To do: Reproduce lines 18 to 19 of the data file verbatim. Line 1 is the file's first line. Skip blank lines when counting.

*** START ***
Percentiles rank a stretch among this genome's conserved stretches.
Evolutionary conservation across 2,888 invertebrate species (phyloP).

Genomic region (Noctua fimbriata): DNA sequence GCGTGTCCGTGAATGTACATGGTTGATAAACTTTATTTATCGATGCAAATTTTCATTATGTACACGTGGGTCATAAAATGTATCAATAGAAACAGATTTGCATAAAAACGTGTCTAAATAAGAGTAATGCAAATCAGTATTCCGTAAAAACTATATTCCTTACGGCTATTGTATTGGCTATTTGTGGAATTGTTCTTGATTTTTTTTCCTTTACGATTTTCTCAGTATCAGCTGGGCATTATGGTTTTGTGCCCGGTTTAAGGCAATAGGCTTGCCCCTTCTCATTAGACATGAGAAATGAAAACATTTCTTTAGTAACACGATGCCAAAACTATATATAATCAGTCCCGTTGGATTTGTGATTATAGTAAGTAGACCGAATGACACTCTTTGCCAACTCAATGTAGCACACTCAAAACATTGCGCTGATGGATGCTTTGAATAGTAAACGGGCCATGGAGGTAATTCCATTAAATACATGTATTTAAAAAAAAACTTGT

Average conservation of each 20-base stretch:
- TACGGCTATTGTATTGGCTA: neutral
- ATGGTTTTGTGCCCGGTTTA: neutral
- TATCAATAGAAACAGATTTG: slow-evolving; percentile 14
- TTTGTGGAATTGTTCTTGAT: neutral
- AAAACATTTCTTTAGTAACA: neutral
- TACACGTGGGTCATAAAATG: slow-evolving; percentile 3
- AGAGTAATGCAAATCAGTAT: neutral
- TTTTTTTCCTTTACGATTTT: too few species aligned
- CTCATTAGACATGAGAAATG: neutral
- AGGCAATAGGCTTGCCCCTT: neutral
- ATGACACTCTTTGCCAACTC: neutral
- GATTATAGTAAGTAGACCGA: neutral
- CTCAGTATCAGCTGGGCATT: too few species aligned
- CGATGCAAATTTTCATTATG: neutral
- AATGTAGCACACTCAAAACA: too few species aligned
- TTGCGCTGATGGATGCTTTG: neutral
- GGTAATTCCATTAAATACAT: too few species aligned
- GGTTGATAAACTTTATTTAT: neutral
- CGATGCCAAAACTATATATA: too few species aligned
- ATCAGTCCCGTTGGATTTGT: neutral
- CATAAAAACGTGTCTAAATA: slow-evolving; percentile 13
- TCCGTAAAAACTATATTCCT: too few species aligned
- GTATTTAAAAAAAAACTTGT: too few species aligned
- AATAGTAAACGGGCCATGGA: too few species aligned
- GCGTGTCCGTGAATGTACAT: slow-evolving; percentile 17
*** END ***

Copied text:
- CGATGCAAATTTTCATTATG: neutral
- AATGTAGCACACTCAAAACA: too few species aligned